The Fed’s unexpectedly large cut to the discount rate said loud and clear that its priority is domestic growth, not preserving the value of the depreciating dollar.
Yet as we have pointed out, the dollar’s status is a tremendous asset for the US, not to be squandered. It gives us the ability to borrow in our currency, and also lowers prevailing interest rates by making the dollar a favored choice for international investors who wanted a safe place to park excess funds.
Bill Pimco had correctly predicted that Bernanke faced a tough choice between preserving the housing market versus shoring up the dollar, and in the end would capitulate and support housing. But in choosing housing, he may wind up with neither.
Foreign central banks have already been quietly diversifying away from dollars. More recently, foreign institutional investors have become openly disenchanted with the dollar.. Even though Venezuela sells more than half its oil production to the US, earlier this week it announced that it will no longer accept payment in dollars (hat tip The Prudent Investor). While this move may seem to be merely symbolic, it is another sign that the dollar’s days as reserve currency are numbered.
Saudi Arabia has refused to cut interest rates in lockstep with the US Federal Reserve for the first time, signalling that the oil-rich Gulf kingdom is preparing to break the dollar currency peg in a move that risks setting off a stampede out of the dollar across the Middle East….
The Saudi central bank said today that it would take “appropriate measures” to halt huge capital inflows into the country, but analysts say this policy is unsustainable and will inevitably lead to the collapse of the dollar peg….
There is now a growing danger that global investors will start to shun the US bond markets. The latest US government data on foreign holdings released this week show a collapse in purchases of US bonds from $97bn to just $19bn in July, with outright net sales of US Treasuries.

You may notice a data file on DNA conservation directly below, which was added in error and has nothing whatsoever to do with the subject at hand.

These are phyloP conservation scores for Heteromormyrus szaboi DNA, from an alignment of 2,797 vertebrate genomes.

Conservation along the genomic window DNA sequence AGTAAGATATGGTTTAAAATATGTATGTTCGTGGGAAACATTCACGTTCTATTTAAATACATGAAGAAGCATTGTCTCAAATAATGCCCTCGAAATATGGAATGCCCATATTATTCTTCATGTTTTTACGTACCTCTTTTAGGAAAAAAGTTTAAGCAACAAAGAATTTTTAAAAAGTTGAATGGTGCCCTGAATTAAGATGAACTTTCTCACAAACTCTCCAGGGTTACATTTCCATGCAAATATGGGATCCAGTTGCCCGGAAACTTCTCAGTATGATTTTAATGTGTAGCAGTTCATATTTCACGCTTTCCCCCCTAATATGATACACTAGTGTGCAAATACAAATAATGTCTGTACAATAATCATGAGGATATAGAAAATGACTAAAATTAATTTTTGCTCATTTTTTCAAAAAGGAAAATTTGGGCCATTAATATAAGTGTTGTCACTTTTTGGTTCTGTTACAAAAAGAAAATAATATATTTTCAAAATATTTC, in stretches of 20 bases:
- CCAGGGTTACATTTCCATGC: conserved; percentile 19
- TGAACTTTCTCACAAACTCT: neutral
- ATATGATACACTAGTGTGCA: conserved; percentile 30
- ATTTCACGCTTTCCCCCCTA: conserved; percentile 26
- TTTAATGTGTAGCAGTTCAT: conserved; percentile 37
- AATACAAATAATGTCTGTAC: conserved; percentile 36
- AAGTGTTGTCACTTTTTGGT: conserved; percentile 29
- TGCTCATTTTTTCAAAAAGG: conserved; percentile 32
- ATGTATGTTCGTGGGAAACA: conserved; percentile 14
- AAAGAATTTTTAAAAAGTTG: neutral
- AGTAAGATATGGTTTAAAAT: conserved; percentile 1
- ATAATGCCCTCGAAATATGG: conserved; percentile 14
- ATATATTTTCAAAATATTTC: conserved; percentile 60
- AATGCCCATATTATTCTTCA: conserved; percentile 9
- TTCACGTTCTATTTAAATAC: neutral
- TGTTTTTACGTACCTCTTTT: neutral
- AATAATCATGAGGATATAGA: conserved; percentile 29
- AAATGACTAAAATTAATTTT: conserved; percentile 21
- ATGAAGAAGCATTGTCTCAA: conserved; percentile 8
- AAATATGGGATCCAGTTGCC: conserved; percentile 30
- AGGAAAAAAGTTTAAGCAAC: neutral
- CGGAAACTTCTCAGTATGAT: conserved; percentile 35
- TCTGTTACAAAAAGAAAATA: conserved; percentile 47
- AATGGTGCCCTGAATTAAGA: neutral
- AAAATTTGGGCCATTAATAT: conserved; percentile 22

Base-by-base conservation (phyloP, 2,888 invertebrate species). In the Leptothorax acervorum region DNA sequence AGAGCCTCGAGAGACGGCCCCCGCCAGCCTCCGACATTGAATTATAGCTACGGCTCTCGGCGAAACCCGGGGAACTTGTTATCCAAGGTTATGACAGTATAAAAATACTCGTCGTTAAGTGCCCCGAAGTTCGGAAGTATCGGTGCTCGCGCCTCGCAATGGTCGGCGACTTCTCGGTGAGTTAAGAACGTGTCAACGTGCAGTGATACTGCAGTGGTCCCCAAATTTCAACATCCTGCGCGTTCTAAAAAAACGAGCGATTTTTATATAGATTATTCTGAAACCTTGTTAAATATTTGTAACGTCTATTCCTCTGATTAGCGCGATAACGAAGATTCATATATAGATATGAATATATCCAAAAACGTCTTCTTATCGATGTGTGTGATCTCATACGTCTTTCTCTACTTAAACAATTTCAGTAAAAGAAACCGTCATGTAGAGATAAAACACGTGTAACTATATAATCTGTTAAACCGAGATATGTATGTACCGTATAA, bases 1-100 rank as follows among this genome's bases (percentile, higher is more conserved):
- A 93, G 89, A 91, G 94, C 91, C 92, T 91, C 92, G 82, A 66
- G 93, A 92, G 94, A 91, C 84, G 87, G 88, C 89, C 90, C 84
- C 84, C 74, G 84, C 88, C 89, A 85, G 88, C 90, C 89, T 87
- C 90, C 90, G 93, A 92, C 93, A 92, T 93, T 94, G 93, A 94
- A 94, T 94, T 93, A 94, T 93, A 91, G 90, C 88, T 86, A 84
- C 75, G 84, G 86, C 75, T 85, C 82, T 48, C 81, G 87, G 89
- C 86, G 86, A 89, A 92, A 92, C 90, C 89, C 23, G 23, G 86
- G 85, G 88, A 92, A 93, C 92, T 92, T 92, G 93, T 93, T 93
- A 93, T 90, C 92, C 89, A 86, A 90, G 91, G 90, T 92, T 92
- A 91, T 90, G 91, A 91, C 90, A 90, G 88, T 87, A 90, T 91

The danger is that this could now accelerate as the yield gap between the United States and the rest of the world narrows rapidly, leaving America starved of foreign capital flows needed to cover its current account deficit — expected to reach $850bn this year, or 6.5pc of GDP.
Mr Redeker said foreign investors have been gradually pulling out of the long-term US debt markets, leaving the dollar dependent on short-term funding. Foreigners have funded 25pc to 30pc of America’s credit and short-term paper markets over the last two years…
The risk is that flight from US bonds could push up the long-term yields that form the base price of credit for most mortgages, the driving the property market into even deeper crisis.
“If Ben Bernanke starts running those printing presses even faster than he’s already doing, we are going to have a serious recession. The dollar’s going to collapse, the bond market’s going to collapse. There’s going to be a lot of problems,” he said….
Kuwait became the first of the oil sheikhdoms to break its dollar peg in May, a move that has begun to rein in rampant money supply growth.
And remember, unlike Chavez, the Saudis are supposedly our friends. Depending on short-term hot money to fund current account deficits is exactly the position that many emerging market economies were in immediately before the 1997 Asian crisis, when that funding was withdrawn.
The final nail in the coffin came as Greenspan, who has shown a propensity to distance himself from losing causes, said that the euro could replace the dollar as reserve currency. That’s as close as you get to it being official.